Monday, December 18

Column: Joanna, I Need Closure



The problem of writing a review of Joanna Newsom’s “Ys” has been dogging me for some time now. I realize it’s already been beat to death in the blogosphere and there’s really very little of any meaning I could add to the enormity of material already out there, but if anything Newsom’s release should be considered “important” and, because of that, I’d feel morally remiss if I didn’t address it. I’ve tried to pass it on to my other writers, but they wouldn’t have it. And so the problem logically falls on my lap. Which brings us here.

Let me stress that I don’t want to write this review (and am not really going to), the main reason being that I have no idea what to say. To be totally honest, I have yet to be able to listen to all of “Ys” in one sitting. Anyone can tell you it’s a challenging listen; but where “Return to Cookie Mountain” yielded immense rewards when the challenge was overcome, I’ve yet to receive such compensation from “Ys”.

It’s not that I don’t think it’s “good”. I can’t say if it’s good or not quite yet. I can say it’s impressive: Van Dyke’s Parks’ string arrangements, Newsom’s ever-expanding harp virtuosity, unique melodies, songs exceeding ten minutes, ambitious and carefully crafted lyrical narratives, and its crisp production are all reason enough in themselves to be taken with “Ys”. Simply put, it deserves our attention. But I’m not so sure that this means it also deserves our praise.

I saw Joanna Newsom live at the El Rey in Los Angeles a couple weeks ago, and this only further encouraged my doubt. You could’ve heard a pin drop in the crowd; we were captivated, enamored with that beautiful pixie onstage, plucking away at her harp and bending her mouth around her words. I, as well as everyone around me, was in awe; but when the awe finally left me, the real question still lingered: did I enjoy it? Do I enjoy listening to “Ys”?

On a gut level, listening to the album can be a burden. There are several moments that are truly mind-blowing (the “skipping stones across the surface of the water” part of “Emily”, the chorus of “Monkey & Bear”, some of the harp breaks on “Sawdust & Diamonds”, for example) but, when the average song is eleven minutes long, these moments are few and far between. The more I listen to it, the more I realize what I’m actually experiencing: I’m waiting and waiting for those amazing, standout parts, working my way through the excessively long filler to arrive at the payoff. Were these sections of filler shorter, I’m sure I would like it more; taken in small chunks they’re charming enough, they way they’re pounded into your head over the length of the whole album they lose what makes them special.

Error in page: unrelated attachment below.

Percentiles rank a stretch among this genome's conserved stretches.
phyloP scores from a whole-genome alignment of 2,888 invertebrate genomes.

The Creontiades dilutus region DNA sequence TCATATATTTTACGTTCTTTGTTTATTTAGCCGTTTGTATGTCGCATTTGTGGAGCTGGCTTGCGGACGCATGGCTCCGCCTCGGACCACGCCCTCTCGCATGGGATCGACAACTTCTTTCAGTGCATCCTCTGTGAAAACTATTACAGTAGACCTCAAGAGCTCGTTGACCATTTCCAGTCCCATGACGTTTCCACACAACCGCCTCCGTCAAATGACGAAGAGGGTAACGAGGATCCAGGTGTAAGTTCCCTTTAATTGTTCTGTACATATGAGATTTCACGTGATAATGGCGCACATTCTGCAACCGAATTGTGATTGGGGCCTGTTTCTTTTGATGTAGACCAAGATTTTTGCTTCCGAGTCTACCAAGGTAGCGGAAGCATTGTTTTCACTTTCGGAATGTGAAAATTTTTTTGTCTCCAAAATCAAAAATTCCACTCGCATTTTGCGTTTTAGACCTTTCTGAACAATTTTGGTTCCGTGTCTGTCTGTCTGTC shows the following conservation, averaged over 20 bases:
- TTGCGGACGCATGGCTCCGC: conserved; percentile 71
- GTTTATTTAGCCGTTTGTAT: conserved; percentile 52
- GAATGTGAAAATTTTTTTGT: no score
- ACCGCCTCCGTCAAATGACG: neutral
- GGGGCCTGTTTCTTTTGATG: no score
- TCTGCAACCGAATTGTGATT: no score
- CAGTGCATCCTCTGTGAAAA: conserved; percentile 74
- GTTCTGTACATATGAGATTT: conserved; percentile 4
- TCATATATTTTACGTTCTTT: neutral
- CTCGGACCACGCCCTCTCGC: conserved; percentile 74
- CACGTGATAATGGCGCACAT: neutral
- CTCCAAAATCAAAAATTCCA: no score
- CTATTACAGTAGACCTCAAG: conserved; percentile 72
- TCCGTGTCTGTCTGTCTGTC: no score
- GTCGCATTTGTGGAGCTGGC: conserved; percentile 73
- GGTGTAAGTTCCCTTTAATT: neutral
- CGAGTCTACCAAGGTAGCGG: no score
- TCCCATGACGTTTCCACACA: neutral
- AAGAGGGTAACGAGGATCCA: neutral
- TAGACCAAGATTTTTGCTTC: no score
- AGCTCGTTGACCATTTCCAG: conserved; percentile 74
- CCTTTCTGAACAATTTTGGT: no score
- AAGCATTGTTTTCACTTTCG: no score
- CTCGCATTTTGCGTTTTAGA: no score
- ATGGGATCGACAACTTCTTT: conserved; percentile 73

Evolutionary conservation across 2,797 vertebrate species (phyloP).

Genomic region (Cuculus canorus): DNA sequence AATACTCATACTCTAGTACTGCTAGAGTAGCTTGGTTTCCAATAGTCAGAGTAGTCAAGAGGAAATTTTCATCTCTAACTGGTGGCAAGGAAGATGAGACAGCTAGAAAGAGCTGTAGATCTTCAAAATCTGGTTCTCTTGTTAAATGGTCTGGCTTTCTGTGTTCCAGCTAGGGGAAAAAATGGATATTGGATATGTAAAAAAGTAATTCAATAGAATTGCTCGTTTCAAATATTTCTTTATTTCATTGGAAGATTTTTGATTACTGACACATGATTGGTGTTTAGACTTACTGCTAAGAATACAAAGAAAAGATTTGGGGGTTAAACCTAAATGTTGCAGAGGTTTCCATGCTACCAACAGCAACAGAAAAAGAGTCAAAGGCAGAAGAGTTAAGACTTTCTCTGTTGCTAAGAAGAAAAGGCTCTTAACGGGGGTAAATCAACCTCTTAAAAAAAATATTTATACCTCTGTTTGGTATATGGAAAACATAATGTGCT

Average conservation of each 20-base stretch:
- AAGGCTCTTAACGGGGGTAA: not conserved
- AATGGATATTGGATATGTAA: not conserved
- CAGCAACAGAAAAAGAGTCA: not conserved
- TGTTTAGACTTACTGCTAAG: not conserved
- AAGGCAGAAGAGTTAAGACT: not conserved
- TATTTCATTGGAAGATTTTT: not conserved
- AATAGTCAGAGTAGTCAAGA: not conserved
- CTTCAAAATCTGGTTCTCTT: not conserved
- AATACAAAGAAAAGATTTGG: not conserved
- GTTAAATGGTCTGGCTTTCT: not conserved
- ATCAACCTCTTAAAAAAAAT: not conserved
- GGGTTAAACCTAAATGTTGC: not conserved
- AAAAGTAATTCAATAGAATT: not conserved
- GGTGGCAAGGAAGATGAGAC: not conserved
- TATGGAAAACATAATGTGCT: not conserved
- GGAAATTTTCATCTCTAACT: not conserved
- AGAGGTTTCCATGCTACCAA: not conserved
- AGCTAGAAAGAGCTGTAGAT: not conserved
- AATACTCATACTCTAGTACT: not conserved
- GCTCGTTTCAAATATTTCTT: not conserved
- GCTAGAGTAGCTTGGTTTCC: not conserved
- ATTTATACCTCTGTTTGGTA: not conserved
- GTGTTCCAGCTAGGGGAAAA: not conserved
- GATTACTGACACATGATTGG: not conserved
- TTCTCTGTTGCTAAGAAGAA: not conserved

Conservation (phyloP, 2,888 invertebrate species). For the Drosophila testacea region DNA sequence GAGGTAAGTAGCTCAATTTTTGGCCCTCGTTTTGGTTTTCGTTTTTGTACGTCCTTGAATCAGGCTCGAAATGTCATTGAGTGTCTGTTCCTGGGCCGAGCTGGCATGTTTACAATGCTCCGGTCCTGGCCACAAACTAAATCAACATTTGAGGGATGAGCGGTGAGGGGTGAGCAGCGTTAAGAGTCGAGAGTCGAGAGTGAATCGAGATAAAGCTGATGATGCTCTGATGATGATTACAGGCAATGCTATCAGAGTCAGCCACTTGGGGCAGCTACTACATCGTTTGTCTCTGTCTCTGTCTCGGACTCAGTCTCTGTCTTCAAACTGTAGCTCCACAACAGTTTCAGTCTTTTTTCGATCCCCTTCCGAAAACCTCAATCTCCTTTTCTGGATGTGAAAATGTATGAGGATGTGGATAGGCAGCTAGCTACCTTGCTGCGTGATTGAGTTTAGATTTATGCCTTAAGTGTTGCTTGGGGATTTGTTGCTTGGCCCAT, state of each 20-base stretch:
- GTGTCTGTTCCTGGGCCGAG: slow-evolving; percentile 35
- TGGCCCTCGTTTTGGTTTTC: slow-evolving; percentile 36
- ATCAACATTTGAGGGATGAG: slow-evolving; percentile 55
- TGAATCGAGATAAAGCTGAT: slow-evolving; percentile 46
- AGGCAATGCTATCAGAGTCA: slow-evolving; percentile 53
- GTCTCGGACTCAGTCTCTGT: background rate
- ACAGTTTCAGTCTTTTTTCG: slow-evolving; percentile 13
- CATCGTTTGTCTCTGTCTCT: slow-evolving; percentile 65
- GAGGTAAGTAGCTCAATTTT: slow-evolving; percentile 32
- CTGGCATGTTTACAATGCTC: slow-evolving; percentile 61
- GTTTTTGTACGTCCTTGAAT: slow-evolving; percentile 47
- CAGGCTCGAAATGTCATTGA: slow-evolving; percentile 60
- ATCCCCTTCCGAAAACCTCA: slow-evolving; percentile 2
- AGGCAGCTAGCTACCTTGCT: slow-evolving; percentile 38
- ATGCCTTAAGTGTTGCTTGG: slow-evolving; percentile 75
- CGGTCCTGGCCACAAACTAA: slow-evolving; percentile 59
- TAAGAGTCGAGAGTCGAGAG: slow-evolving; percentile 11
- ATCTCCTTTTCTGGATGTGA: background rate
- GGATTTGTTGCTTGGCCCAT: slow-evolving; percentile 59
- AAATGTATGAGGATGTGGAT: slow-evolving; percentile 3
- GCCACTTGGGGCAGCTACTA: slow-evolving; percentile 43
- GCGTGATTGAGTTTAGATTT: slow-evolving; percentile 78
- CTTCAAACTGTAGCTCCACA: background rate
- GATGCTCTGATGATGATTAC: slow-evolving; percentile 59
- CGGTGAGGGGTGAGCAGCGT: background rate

But I’m starting to analyze the album, and analyzing without knowing what point you’re going to make in the end is a bad idea. If I don’t know if the album is “good” or “bad”, how can I possibly address its parts in those same terms? But perhaps this dilemma is the more indicative than anything than can be taken directly from the album.

The fact of the matter is (as you’ve probably noticed) I can’t seem to process this album. I don’t know if the filler is good or bad, I can’t tell if the standout parts are an exception or a glorious peak, I can’t tell if the lyrics are meaningful or not, I can’t figure out if Parks’ string arrangements are abrasive or genius—but this inability to process, I realize, is also an inability to connect to “Ys” on a personal level. If I can’t decide how I feel about this album, perhaps it’s because it doesn’t make me feel anything strong enough to sway me. That’s also probably why it feels like such work to listen to “Ys”; because there’s nothing on the album to which I can relate. I can’t possibly claim with any reasonable evidence that the album is “bad”, however. So where does that leave me?

If I can’t connect to the album, and it’s not bad, what is it? I realize in light of other albums I can’t connect to/can’t call bad, that, to put it simply, the album is mediocre. Yes, “Ys” is mediocre, and not because of any part of the album itself. It’s mediocre because it’s so inaccessible, so foreign, so distant from my cognitive capabilities that it will never be more than an album that’s “out there”, existing independent of any previously established set of music rules but also existing independent of everything that allows me to appreciate it.

Download:
Joanna Newsom - Emily
Joanna Newsom - Sawdust & Diamonds

- Dominick Duhamel -

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1 Comments:

At 1:58 AM , Anonymous lism. said...

I'm still waiting for the payoff on this one myself... I loved Newsom's debut instantly, but am finding it just as hard to get into Ys as you are. It's so epic and otherworldly, and perhaps some of the fault is my own in that I have so little time to escape into it fully. Maybe that's what it needs. I don't know.

 

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